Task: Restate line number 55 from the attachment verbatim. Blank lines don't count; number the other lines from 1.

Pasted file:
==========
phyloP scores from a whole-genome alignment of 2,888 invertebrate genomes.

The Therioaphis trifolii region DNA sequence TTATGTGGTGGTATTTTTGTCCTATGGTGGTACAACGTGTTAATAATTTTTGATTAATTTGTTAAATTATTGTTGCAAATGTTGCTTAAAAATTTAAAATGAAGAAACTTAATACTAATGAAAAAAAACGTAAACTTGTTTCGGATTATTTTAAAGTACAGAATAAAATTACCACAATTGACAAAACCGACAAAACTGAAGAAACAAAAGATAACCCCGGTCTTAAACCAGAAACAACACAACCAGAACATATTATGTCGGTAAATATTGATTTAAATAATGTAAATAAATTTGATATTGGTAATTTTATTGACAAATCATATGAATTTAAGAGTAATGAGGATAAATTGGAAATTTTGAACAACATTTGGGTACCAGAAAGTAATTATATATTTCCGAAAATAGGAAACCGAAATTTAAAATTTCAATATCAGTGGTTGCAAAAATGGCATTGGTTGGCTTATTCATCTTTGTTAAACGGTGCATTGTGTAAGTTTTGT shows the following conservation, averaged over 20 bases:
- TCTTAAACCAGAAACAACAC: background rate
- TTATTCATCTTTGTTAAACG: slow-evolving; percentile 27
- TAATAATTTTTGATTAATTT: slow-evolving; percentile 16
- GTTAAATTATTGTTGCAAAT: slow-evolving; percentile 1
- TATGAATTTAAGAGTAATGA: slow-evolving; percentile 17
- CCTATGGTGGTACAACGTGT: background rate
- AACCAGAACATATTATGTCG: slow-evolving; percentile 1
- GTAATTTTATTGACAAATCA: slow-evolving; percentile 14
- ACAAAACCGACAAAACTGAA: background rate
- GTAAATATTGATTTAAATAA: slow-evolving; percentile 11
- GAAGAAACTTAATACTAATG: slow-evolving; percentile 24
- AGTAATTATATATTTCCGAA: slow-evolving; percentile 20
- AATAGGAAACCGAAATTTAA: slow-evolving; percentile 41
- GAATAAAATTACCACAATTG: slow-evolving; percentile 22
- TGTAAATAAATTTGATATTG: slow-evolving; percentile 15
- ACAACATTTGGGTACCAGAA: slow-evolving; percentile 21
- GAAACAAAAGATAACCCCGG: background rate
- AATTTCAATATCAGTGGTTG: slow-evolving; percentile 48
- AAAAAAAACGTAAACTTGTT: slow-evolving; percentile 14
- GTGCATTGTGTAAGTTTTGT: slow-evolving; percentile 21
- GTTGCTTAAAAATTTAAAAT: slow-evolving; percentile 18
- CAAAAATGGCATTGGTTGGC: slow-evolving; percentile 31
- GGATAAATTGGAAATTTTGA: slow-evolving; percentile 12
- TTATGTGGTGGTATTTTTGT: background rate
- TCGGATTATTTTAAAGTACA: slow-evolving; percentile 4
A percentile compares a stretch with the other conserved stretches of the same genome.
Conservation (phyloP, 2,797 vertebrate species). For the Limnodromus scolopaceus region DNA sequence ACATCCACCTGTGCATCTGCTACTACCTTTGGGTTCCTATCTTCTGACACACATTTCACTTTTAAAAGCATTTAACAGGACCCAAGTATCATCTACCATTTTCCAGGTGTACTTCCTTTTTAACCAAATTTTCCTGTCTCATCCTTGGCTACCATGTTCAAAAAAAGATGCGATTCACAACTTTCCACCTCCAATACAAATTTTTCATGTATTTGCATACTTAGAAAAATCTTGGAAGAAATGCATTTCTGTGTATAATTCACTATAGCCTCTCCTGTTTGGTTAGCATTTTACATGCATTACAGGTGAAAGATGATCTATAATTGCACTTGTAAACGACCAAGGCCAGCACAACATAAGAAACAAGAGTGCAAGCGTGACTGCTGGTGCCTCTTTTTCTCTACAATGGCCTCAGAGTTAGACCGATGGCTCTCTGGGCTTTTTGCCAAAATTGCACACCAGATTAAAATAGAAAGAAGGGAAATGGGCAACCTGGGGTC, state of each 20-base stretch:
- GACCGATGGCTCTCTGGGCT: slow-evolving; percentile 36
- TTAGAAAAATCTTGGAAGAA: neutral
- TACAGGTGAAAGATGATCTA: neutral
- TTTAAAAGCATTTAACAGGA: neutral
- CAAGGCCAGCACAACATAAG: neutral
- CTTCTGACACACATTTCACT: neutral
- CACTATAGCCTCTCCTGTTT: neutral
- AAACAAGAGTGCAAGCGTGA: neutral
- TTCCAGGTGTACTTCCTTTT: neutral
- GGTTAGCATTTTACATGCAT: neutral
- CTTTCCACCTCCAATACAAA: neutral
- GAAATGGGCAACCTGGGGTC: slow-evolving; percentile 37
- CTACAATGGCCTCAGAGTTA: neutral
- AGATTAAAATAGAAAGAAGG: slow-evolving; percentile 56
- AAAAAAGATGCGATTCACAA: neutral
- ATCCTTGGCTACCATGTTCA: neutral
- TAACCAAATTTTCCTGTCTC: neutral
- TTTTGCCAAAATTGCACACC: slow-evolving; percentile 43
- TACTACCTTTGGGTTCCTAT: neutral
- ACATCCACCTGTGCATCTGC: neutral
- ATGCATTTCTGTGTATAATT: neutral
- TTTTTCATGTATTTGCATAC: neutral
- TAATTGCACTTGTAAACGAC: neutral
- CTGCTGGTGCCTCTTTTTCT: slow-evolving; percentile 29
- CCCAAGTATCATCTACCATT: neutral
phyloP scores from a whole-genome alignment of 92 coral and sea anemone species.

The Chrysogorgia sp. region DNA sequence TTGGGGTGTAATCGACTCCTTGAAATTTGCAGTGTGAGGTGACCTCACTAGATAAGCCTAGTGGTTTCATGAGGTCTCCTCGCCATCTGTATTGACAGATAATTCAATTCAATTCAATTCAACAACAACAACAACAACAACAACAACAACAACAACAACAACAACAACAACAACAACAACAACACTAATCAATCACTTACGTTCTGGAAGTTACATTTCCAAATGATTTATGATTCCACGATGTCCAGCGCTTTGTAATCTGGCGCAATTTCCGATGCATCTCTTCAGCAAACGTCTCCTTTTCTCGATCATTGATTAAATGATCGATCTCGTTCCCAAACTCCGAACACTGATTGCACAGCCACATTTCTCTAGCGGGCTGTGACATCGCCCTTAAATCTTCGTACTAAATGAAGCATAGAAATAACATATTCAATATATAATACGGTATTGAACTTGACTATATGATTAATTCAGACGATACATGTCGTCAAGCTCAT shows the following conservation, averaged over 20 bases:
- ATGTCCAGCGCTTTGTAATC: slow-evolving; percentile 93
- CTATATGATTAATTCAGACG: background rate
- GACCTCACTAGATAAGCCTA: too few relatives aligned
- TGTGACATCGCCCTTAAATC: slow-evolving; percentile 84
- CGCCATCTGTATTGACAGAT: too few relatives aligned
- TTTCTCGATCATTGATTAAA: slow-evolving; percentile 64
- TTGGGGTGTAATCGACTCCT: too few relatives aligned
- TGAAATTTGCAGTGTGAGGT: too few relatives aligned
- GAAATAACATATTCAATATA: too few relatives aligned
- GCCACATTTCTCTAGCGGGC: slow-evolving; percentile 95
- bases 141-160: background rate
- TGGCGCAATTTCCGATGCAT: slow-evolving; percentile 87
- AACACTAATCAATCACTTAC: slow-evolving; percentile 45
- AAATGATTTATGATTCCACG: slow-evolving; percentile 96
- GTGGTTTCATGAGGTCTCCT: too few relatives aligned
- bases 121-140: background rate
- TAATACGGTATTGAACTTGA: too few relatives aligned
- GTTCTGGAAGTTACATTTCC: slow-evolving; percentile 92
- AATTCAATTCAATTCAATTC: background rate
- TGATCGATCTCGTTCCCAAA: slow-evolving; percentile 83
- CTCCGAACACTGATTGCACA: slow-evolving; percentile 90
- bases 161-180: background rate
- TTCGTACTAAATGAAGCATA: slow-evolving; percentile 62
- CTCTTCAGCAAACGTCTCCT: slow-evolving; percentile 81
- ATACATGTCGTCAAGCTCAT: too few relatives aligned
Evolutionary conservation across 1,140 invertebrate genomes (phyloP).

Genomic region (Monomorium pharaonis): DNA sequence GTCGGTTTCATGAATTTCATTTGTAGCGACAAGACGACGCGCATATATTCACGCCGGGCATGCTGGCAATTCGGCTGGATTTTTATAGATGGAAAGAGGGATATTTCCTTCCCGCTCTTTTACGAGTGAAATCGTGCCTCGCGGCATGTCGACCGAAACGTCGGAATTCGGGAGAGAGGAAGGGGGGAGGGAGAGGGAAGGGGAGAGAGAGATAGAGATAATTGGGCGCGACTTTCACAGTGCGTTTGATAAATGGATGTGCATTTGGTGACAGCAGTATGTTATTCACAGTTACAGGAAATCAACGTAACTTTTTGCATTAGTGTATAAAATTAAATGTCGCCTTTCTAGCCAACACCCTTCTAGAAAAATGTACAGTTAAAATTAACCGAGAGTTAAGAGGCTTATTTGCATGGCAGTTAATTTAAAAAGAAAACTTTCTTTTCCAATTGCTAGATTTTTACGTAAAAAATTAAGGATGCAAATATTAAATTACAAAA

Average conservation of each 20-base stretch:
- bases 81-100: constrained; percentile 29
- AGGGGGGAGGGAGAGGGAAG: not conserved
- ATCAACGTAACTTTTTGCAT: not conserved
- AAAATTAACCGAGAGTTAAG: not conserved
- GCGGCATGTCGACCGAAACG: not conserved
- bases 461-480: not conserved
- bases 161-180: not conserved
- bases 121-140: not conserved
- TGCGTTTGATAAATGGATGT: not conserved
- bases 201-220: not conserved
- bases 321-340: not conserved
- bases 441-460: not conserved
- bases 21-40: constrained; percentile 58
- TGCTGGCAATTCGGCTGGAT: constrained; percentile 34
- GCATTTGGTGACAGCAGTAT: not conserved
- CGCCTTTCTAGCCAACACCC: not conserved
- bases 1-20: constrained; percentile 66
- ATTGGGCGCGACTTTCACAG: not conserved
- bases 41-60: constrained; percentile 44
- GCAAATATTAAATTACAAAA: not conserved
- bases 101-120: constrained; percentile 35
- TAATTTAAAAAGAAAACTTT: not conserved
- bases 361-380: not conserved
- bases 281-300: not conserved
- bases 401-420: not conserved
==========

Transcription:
phyloP scores from a whole-genome alignment of 92 coral and sea anemone species.